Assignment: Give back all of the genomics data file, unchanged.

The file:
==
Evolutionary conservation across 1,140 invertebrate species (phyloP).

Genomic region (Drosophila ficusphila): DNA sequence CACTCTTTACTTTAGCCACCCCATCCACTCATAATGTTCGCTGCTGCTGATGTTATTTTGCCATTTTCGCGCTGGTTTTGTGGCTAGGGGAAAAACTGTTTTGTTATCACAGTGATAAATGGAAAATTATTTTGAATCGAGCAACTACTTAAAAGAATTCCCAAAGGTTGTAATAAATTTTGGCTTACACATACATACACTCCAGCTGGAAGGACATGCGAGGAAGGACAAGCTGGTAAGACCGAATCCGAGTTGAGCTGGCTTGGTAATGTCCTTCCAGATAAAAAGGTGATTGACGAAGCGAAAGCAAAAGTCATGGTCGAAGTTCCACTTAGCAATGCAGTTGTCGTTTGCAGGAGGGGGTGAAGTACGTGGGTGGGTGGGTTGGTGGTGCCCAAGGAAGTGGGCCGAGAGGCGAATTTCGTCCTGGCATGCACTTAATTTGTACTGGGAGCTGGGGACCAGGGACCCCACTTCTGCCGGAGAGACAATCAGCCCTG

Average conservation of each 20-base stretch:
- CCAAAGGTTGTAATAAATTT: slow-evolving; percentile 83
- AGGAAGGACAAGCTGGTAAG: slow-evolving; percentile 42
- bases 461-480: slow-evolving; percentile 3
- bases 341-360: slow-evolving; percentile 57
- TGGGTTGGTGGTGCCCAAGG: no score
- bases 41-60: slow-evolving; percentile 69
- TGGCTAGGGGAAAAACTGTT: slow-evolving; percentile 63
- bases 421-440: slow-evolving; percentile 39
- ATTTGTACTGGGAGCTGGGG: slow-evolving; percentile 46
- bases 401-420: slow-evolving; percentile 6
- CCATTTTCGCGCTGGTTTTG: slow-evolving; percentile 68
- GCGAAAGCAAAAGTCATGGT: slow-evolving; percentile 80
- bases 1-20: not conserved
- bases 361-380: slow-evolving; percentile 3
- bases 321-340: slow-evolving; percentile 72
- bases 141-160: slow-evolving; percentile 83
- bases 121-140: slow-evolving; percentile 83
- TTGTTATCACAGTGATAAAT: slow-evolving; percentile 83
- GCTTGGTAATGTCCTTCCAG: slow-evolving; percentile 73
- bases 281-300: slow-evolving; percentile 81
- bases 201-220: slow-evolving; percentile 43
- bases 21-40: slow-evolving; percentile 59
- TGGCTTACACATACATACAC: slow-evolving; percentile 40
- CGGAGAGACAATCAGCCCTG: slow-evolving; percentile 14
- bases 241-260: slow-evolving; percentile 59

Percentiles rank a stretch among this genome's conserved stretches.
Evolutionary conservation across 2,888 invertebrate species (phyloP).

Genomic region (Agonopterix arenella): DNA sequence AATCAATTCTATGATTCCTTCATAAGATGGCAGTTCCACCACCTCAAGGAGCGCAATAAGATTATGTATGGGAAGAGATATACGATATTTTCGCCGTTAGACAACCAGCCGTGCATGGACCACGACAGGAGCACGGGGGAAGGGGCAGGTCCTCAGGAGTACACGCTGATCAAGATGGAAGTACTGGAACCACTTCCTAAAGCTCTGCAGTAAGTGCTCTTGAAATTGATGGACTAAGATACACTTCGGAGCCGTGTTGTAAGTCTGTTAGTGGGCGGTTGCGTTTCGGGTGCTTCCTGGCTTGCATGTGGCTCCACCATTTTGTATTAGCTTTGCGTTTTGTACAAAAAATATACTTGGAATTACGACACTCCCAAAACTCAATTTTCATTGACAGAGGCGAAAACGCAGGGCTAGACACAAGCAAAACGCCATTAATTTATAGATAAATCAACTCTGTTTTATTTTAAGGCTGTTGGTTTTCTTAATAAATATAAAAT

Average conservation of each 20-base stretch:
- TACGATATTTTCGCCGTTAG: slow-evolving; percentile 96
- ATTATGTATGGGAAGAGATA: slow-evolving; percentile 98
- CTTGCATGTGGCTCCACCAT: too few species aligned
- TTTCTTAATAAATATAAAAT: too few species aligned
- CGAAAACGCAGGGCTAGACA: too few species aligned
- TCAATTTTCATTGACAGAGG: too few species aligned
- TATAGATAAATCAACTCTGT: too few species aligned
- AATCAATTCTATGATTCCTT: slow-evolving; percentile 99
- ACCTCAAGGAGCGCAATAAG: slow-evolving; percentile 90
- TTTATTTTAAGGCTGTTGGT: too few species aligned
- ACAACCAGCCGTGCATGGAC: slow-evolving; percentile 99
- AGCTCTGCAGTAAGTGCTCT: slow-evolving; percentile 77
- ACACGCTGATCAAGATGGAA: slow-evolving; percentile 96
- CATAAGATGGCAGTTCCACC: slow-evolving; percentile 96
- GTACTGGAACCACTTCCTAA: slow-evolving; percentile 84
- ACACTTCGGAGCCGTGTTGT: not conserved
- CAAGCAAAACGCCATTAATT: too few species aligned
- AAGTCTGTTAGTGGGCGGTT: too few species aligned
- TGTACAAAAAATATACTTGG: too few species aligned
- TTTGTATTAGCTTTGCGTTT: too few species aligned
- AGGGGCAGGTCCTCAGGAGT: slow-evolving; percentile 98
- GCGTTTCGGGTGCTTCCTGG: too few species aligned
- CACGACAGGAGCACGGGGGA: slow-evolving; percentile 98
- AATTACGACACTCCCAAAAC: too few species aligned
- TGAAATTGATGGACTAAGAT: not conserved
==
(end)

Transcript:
Evolutionary conservation across 1,140 invertebrate species (phyloP).

Genomic region (Drosophila ficusphila): DNA sequence CACTCTTTACTTTAGCCACCCCATCCACTCATAATGTTCGCTGCTGCTGATGTTATTTTGCCATTTTCGCGCTGGTTTTGTGGCTAGGGGAAAAACTGTTTTGTTATCACAGTGATAAATGGAAAATTATTTTGAATCGAGCAACTACTTAAAAGAATTCCCAAAGGTTGTAATAAATTTTGGCTTACACATACATACACTCCAGCTGGAAGGACATGCGAGGAAGGACAAGCTGGTAAGACCGAATCCGAGTTGAGCTGGCTTGGTAATGTCCTTCCAGATAAAAAGGTGATTGACGAAGCGAAAGCAAAAGTCATGGTCGAAGTTCCACTTAGCAATGCAGTTGTCGTTTGCAGGAGGGGGTGAAGTACGTGGGTGGGTGGGTTGGTGGTGCCCAAGGAAGTGGGCCGAGAGGCGAATTTCGTCCTGGCATGCACTTAATTTGTACTGGGAGCTGGGGACCAGGGACCCCACTTCTGCCGGAGAGACAATCAGCCCTG

Average conservation of each 20-base stretch:
- CCAAAGGTTGTAATAAATTT: slow-evolving; percentile 83
- AGGAAGGACAAGCTGGTAAG: slow-evolving; percentile 42
- bases 461-480: slow-evolving; percentile 3
- bases 341-360: slow-evolving; percentile 57
- TGGGTTGGTGGTGCCCAAGG: no score
- bases 41-60: slow-evolving; percentile 69
- TGGCTAGGGGAAAAACTGTT: slow-evolving; percentile 63
- bases 421-440: slow-evolving; percentile 39
- ATTTGTACTGGGAGCTGGGG: slow-evolving; percentile 46
- bases 401-420: slow-evolving; percentile 6
- CCATTTTCGCGCTGGTTTTG: slow-evolving; percentile 68
- GCGAAAGCAAAAGTCATGGT: slow-evolving; percentile 80
- bases 1-20: not conserved
- bases 361-380: slow-evolving; percentile 3
- bases 321-340: slow-evolving; percentile 72
- bases 141-160: slow-evolving; percentile 83
- bases 121-140: slow-evolving; percentile 83
- TTGTTATCACAGTGATAAAT: slow-evolving; percentile 83
- GCTTGGTAATGTCCTTCCAG: slow-evolving; percentile 73
- bases 281-300: slow-evolving; percentile 81
- bases 201-220: slow-evolving; percentile 43
- bases 21-40: slow-evolving; percentile 59
- TGGCTTACACATACATACAC: slow-evolving; percentile 40
- CGGAGAGACAATCAGCCCTG: slow-evolving; percentile 14
- bases 241-260: slow-evolving; percentile 59

Percentiles rank a stretch among this genome's conserved stretches.
Evolutionary conservation across 2,888 invertebrate species (phyloP).

Genomic region (Agonopterix arenella): DNA sequence AATCAATTCTATGATTCCTTCATAAGATGGCAGTTCCACCACCTCAAGGAGCGCAATAAGATTATGTATGGGAAGAGATATACGATATTTTCGCCGTTAGACAACCAGCCGTGCATGGACCACGACAGGAGCACGGGGGAAGGGGCAGGTCCTCAGGAGTACACGCTGATCAAGATGGAAGTACTGGAACCACTTCCTAAAGCTCTGCAGTAAGTGCTCTTGAAATTGATGGACTAAGATACACTTCGGAGCCGTGTTGTAAGTCTGTTAGTGGGCGGTTGCGTTTCGGGTGCTTCCTGGCTTGCATGTGGCTCCACCATTTTGTATTAGCTTTGCGTTTTGTACAAAAAATATACTTGGAATTACGACACTCCCAAAACTCAATTTTCATTGACAGAGGCGAAAACGCAGGGCTAGACACAAGCAAAACGCCATTAATTTATAGATAAATCAACTCTGTTTTATTTTAAGGCTGTTGGTTTTCTTAATAAATATAAAAT

Average conservation of each 20-base stretch:
- TACGATATTTTCGCCGTTAG: slow-evolving; percentile 96
- ATTATGTATGGGAAGAGATA: slow-evolving; percentile 98
- CTTGCATGTGGCTCCACCAT: too few species aligned
- TTTCTTAATAAATATAAAAT: too few species aligned
- CGAAAACGCAGGGCTAGACA: too few species aligned
- TCAATTTTCATTGACAGAGG: too few species aligned
- TATAGATAAATCAACTCTGT: too few species aligned
- AATCAATTCTATGATTCCTT: slow-evolving; percentile 99
- ACCTCAAGGAGCGCAATAAG: slow-evolving; percentile 90
- TTTATTTTAAGGCTGTTGGT: too few species aligned
- ACAACCAGCCGTGCATGGAC: slow-evolving; percentile 99
- AGCTCTGCAGTAAGTGCTCT: slow-evolving; percentile 77
- ACACGCTGATCAAGATGGAA: slow-evolving; percentile 96
- CATAAGATGGCAGTTCCACC: slow-evolving; percentile 96
- GTACTGGAACCACTTCCTAA: slow-evolving; percentile 84
- ACACTTCGGAGCCGTGTTGT: not conserved
- CAAGCAAAACGCCATTAATT: too few species aligned
- AAGTCTGTTAGTGGGCGGTT: too few species aligned
- TGTACAAAAAATATACTTGG: too few species aligned
- TTTGTATTAGCTTTGCGTTT: too few species aligned
- AGGGGCAGGTCCTCAGGAGT: slow-evolving; percentile 98
- GCGTTTCGGGTGCTTCCTGG: too few species aligned
- CACGACAGGAGCACGGGGGA: slow-evolving; percentile 98
- AATTACGACACTCCCAAAAC: too few species aligned
- TGAAATTGATGGACTAAGAT: not conserved